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You may or may not want to rack the mead before bottling. Reasons to rack include a thick layer of sediment on the bottom of the carboy, or if we want a sparkling mead (or both). Either way, let the must settle before siphoning. If racking, first start sanitizing the bucket and racking cane. To sparkle start boiling some corn sugar in water.
Carbon dioxide is a natural by-product of the fermentation process. Bubble locks and blow off tubes allow the carbon dioxide to escape, but once the mead is sealed in a bottle it can build up to explosive levels. We have seen these glass grenades leave bits of glass embedded in concrete. Don't bottle too soon.
Fermentation will stop naturally when the yeast has eaten all the available sugar or when the alcohol level kills off the yeast. With a stuck fermentation neither of these conditions are true. We had a place where we stored our carboys that was too cold, resulting in stuck fermentation, where the mead appears to be done, but the yeast is just dormant, waiting to warm up and start going. We soon learned to keep our carboys a little warmer and haven't had problems with stuck fermentation since. However, there was one batch where added sugar to get a sparkling mead and then forgot to stir it well. A couple of those bottles got too much sugar and exploded. If fermentation has stopped because there are no more available sugars, adding a small amount of sugar to the bottle will allow the yeast to start up again briefly, just enough to give the mead some sparkle. If the yeast is truely dead then a bit of sugar will sweeten the mead a bit.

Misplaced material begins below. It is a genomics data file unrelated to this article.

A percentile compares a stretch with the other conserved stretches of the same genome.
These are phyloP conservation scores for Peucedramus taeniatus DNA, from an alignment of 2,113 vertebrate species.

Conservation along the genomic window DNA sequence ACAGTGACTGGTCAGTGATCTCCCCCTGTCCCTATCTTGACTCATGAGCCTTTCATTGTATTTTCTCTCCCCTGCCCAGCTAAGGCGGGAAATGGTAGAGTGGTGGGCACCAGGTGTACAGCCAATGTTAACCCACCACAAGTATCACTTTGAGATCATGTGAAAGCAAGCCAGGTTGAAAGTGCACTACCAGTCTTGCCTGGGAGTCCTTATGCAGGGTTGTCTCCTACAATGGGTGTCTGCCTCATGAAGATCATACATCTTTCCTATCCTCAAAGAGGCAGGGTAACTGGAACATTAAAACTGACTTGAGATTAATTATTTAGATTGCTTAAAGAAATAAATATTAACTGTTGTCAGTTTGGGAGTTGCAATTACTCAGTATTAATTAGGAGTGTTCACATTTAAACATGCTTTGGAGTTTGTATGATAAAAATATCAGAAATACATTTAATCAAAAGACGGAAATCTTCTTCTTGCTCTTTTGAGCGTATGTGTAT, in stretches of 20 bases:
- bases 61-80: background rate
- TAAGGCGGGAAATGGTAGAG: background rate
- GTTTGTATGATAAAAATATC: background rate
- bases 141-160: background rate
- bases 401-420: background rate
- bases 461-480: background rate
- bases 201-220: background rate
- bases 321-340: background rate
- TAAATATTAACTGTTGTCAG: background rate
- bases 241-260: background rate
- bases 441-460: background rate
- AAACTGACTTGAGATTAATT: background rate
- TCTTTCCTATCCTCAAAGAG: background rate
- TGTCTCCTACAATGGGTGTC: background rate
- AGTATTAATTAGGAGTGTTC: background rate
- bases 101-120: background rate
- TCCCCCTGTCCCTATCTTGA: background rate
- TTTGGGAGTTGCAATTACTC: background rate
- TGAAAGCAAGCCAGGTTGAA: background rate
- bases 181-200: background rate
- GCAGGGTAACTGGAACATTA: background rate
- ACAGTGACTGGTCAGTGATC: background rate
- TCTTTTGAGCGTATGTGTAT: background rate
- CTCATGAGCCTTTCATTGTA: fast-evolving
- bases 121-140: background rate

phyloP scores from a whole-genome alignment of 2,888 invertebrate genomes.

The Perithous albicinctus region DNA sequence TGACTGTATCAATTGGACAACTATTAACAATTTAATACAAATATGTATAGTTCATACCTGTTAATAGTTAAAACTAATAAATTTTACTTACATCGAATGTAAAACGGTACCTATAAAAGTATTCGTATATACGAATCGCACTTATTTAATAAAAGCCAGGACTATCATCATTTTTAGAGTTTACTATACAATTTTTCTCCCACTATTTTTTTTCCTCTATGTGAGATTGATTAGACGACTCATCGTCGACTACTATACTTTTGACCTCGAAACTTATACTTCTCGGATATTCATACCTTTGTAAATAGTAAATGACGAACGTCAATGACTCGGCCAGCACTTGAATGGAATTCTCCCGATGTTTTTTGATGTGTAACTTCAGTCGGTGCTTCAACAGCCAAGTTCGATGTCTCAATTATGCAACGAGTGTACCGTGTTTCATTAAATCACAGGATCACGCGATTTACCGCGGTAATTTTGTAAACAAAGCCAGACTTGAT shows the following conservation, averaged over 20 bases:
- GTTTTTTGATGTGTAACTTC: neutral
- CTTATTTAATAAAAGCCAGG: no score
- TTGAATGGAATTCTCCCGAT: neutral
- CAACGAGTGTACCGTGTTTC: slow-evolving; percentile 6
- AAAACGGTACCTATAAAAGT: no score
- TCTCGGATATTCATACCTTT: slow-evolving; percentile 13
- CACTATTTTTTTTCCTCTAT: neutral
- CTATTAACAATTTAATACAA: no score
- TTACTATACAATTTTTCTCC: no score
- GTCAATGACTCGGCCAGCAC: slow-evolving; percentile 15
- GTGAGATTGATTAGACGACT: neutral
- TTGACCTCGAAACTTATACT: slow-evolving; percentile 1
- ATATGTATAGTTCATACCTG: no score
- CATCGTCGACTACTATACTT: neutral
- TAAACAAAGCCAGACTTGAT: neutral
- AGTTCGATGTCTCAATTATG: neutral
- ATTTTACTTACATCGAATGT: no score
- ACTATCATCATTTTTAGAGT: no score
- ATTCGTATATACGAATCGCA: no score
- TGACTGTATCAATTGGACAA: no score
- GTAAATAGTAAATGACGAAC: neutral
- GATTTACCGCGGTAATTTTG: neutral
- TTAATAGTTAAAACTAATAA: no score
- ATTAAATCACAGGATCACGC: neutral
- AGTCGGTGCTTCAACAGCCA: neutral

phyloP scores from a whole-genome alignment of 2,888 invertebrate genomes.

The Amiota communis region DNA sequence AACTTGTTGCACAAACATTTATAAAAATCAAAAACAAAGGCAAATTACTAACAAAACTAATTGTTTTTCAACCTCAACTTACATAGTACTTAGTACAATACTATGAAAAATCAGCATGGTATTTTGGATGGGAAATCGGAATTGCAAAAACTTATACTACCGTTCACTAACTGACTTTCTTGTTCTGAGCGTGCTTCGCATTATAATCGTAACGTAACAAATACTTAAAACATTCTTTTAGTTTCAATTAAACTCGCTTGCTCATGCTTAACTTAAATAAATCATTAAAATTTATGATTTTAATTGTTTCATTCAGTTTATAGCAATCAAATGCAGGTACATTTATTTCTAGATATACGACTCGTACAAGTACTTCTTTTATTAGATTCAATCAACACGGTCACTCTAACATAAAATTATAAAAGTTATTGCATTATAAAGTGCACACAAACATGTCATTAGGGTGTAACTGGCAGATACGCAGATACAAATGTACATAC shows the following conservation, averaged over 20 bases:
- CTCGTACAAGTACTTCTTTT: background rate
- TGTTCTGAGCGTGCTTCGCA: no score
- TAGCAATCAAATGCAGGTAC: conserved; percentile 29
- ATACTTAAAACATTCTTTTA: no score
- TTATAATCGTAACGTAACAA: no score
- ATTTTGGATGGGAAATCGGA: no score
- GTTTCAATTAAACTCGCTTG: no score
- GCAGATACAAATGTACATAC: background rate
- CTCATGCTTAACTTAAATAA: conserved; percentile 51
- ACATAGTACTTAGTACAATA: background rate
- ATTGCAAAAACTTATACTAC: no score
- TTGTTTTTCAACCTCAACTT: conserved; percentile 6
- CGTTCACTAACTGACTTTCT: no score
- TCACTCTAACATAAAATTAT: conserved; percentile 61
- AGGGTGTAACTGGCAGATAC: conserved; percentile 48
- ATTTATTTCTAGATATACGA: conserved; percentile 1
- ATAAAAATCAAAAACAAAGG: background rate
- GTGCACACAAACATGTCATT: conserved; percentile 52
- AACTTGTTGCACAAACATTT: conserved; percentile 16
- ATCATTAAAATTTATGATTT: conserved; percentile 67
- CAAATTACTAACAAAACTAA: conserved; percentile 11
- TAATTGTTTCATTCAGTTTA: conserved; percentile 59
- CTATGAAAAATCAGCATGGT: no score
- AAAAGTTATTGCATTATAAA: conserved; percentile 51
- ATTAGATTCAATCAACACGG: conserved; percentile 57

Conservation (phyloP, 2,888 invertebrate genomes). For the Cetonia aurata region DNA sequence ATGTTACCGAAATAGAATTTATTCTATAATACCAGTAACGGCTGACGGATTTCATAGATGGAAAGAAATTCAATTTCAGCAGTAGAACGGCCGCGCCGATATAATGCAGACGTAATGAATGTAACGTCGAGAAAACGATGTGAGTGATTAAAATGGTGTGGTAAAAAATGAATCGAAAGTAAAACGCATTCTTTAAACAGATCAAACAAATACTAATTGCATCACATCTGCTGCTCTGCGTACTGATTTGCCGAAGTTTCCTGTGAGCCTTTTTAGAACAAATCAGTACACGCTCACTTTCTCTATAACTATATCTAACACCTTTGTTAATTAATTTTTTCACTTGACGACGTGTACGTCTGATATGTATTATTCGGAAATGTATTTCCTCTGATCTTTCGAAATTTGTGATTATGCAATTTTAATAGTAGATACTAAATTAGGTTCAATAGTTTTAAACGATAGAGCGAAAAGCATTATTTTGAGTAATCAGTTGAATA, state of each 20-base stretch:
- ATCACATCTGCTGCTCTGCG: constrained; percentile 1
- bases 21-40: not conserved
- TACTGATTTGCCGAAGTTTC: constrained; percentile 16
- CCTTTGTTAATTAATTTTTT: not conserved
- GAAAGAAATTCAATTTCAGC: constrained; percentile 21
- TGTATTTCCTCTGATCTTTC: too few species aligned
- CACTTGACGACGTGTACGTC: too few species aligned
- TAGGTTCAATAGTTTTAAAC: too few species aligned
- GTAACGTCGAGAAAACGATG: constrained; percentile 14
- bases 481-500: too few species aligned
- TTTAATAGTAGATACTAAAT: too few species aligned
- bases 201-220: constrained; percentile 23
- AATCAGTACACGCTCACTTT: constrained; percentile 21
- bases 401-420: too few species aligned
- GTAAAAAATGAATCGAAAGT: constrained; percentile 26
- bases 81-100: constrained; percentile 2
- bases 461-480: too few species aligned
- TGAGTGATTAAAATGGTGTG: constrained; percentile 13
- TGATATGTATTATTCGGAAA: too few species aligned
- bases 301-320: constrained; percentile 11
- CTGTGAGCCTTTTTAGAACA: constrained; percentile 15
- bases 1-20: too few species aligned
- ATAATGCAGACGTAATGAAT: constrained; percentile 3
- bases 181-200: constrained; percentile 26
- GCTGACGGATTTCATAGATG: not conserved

We find that the risk of glass grenades is relatively low, especially when compared to a delicious light, dry, sparkling mead. So we often use yeasts with a high tolerance to alcohol and add sugar at bottling time to hopefully achieve a sparkling mead. Typically we use 3/4 cup of corn sugar boiled in 1 cup of water for about 15 minutes to sparkle a five gallon batch of mead. The sugar water will be poured into the sanitized and rinsed bucket and mead racked in after. Did you remember to stir?Bottling (still or sparkling)
Boil the caps for 15 minutes. Rinse the strainer and pour caps into strainer. Rinse racking cane and filler tube and attach filler tube to the end of the racking cane hose. Rinse bottles. Fill bottles. Cap bottles.
Wash out the empty carboy and fill it with bleach water. Cap with orange carboy cap. Store the carboy until needed. Label the bottles and store to age.